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Questions, contradictions, corrections[edit]

1. Troyanos' birthday was Sept. 12. Some sources (including Grove) had Dec. 9, an inversion presumably based on misreading "9/12" in the European format. The Wikipedia article also included this mistake at one point.

2. Her first piano teacher's name is spelled "Petrini" in various articles about her, but articles in the New York Times and Brooklyn Eagle about his instrument-collecting program and teaching at Brooklyn Home for Children as well as an article in Opera News agree on Louis Pietrini.


I was never so inspired by a colleague on the stage as I was by Tatiana, because she just gave everything. I remember after she passed away, the next time I sang Clemenza I opened my score and just got all teary-eyed, because the smell of that page, of that score, reminded me of sounds in my ears of her singing. When I did my first Sesto this spring in Paris, there were certain phrases that I found myself singing just like she did, because it was in my ear that way.

Living It Up in Operaworld Susan Graham is having the time of her life as one of opera's most in-demand mezzo-sopranos. DAVID J. BAKER

JANUARY 2000 — VOL. 64, NO. 7

Mezzo-soprano Susan Graham

The Gramophone - Volume 84, Issues 1010-1014 - Page 17 2006 - ‎ SUSAN GRAHAM ON WORKING WITH TATIANA TROYANOS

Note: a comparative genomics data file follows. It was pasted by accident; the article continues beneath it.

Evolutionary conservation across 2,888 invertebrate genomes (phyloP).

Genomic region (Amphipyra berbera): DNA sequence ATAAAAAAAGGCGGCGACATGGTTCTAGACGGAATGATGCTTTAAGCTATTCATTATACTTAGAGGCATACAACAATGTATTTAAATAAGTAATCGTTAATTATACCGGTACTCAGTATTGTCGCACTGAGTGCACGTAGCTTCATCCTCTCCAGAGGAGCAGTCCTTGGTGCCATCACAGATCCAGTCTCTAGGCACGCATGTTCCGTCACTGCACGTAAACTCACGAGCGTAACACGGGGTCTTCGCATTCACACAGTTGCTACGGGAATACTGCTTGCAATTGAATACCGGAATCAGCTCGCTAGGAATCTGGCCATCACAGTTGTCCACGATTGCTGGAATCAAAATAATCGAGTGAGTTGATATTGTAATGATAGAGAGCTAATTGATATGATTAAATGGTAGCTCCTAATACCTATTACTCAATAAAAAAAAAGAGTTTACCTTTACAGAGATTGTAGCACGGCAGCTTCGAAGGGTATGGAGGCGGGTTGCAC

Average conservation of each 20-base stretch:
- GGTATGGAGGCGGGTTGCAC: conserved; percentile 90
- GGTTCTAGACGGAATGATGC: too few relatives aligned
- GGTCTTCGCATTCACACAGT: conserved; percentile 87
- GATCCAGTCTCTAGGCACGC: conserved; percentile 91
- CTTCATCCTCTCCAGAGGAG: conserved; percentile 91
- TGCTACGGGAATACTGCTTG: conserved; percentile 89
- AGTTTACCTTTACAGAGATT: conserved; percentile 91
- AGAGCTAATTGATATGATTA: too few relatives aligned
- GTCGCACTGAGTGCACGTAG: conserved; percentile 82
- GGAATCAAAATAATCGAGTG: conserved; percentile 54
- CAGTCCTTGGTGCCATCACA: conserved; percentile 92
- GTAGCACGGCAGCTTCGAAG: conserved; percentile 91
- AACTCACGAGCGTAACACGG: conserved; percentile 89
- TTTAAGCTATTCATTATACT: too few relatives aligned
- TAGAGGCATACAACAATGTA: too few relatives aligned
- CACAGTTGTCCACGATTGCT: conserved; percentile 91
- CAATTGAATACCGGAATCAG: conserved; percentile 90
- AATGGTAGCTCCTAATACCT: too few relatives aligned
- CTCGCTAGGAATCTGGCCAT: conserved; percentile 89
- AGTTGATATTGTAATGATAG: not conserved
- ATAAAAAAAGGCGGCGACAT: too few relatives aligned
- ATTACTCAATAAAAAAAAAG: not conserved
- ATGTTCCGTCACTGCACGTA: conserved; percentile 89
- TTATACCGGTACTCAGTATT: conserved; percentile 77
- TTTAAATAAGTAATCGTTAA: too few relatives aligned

Early in my career, my first job with a major opera company was in a star-studded production of La clemenza di Tito at the Lyric Opera of Chicago.

Carol Vaness, who wsang Vitellia in those performances, said that Troyanos gave 110 percent.

Return, memory, and the almost synaesthetic power of music to collapse time, are recurring themes for Graham. Preparations for Sesto in Paris have her looking into an old score, one that she used when she sang the role of Annio opposite Troyanos.

Robert Jacobson wrote in Opera News, "The night of March 8, marked the house debut of Tatiana Troyanos as Octavian in Der Rosenkavalier, and she made the ideal entry, returning with a kind of vocalism, standard of acting and artistry that immediately put her in the Met tradition of Rise Stevens and Christa Ludwig." In Ariadne, "Again it was the mezzo's artistry and concentration that made the prologue come into focus. Her Composer radiated passionate commitment and was sung with a rich array of colors, soaringly expressive line and strong top voice. The duet with Zerbinetta provided the dramatic pinnacle of the afternoon."

Oberlin's voice is like a fine wine: once tried, nothing else seems quite the same.



"What in the world was Troyanos, that mistress of heavy mezzo roles -- our Octavian, our Carmen, our Composer in "Ariadne" -- doing in this music? She soon made it spectacularly clear. She launched headlong into an incredible cascade of runs, ornaments, embellishments and adornments that left the listeners almost more breathless than she. The aria was superbly articulated and always right on the beat. Where, and why, has Troyanos been hiding this coloratura technique all these years? At the end, there was no question that she herself realized what she had done -- as she grinned broadly while the audience interrupted the opera with a tumultuous standing ovation."

Lon Tuck Washington Post Glorious 'Cesare' By Lon Tuck February 25, 1985


In addition.

see: Wikipedia:Quotations

" any alterations must be clearly marked, i.e. [square brackets] for added or replacement text,"


Sources differ as to her Hamburg Opera debut role -- Lola and Preziosilla have each been cited, as well as Suzuki in Madama Butterfly and others. But (cite Abendblatt article on Lola.)